That same month, Somerville published the Union Square Master Plan[7] (" Master Plan" or " 2003 Master Plan"), which incorporated the goals and objectives of the second phase of the Boynton Yards Plan and the 2003 Consolidated Plan and established a timeline to accomplish those initiatives. Phase I of the Master Plan was simply the 2003 Consolidated Plan. Phase II consisted of ideas unique to the Master Plan, which " identifie[d] new opportunities, [wove] together previously-identified recommendations into a cohesive vision, and then define[d] a step-by-step Action Agenda." The Master Plan also acknowledged that Somerville was in the process of negotiating with the MBTA to implement " new rapid transit services for Somerville as a whole and Union Square in particular, " and it named Prospect Street (a/k/a " Prospect Street Corridor" or " Prospect Street Gateway") as the potential location for the transit station.[8] In addition, the plan predicted that land values and pressures to build in the Prospect Street area would increase, pending commitments for transit funding.[9] The Master Plan also contemplated that the MBTA would acquire easements through the area but stated, " [s]ite assembly may be required as well." (Emphasis added).

         The Master Plan also envisioned new zoning initiatives to incentivize redevelopment. More specifically, the plan stated, " [with] major redevelopment . . . likely to occur in the Prospect Street corridor as transit commitments . . . are confirmed . . . a zoning district boundary change should be considered to extend the CBD [a/k/a Central Business District] to the eastern side of Prospect Street" (see Ex. 9, p. 29), because the CBD zoning provisions were supportive of this new type of development. In addition, the Master Plan proposed a Transit Overlay District within 1, 200 to 1, 500 feet of the proposed transit station location, which would reduce the mandated parking ratios below those already required for entertainment uses. The Master Plan suggested that these zoning changes occur in 2009.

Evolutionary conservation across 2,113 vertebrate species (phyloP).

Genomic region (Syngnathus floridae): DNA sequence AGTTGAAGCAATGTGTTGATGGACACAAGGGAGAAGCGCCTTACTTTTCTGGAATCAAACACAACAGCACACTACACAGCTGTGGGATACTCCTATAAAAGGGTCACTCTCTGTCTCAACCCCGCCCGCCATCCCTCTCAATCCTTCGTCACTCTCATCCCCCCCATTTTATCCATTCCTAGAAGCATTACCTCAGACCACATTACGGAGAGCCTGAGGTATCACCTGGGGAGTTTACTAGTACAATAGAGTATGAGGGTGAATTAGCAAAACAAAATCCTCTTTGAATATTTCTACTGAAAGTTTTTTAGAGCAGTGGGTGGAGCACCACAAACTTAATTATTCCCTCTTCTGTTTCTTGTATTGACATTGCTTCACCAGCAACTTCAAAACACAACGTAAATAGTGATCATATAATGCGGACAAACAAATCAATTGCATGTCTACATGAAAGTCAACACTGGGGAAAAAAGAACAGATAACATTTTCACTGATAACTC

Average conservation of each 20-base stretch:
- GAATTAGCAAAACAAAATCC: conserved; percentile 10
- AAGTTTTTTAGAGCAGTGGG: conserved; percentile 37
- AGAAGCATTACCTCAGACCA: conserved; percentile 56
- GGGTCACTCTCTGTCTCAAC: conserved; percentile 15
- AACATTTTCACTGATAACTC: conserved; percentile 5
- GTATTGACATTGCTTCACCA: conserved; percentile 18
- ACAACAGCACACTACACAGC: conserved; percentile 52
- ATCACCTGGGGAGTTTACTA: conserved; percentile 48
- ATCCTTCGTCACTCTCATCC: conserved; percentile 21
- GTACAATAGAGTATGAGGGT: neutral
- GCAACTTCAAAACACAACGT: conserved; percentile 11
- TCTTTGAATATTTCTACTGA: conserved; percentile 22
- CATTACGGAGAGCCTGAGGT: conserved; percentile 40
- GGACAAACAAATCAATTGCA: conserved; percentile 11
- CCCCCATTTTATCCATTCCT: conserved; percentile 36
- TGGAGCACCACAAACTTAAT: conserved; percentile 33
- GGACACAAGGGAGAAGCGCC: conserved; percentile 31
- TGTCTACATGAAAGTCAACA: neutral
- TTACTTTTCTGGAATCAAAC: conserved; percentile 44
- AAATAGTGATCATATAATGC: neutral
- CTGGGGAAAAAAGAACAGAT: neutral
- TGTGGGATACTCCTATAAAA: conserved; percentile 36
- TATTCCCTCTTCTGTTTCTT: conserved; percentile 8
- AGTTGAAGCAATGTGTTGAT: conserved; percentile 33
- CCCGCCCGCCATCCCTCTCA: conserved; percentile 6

In 2008, Somerville initiated a study to determine whether the Somerville Zoning Ordinance in Union Square should be amended. A public hearing was held on December 4, 2008, and on April 23, 2009, the Board of Aldermen adopted Ordinance No. 2009-03 (" Zoning Amendment" or " 2009 Zoning Amendment"). The Zoning Amendment acknowledged that it was " in the City's best interest to take advantage of anticipated Federal and State investment in the extension of the Green Line . . ." (Emphasis added).

         On April 19, 2012, Somerville's Board of Aldermen endorsed the SomerVision Comprehensive Plan 2010-2030 (" SomerVision"), pursuant to G.L.c. 41, § 81D, which qualified it as a " Master Plan." [10] SomerVision's goals and objectives not only included transforming Union Square, but also expressed a commitment to undertake redevelopment in the city as a whole.

         On October 2, 2012, Somerville approved the Union Square Revitalization Plan (" Revitalization Plan" or " 2012 Revitalization Plan"), [11] which is a twenty-year urban renewal plan.[12] Revitalization plans, or urban renewal plans, are planning tools, which generally help guide development and revitalization in cities. The SRA previously used a revitalization plan in transforming Somerville's Assembly Square.

         The 2012 Revitalization Plan indicates that it is " a necessary first step to providing both the transit and transit-oriented development (TOD) that will revitalize the Union Square neighborhood." The Revitalization Plan claims that it was predicated on a community consensus to bring rail transit to Union Square in addition to two previously enacted community processes: (1) comprehensive rezoning in 2009; and (2) " Somerville's first comprehensive plan, known as the 'SomerVision Comprehensive Plan.'" (Emphasis added.) The ...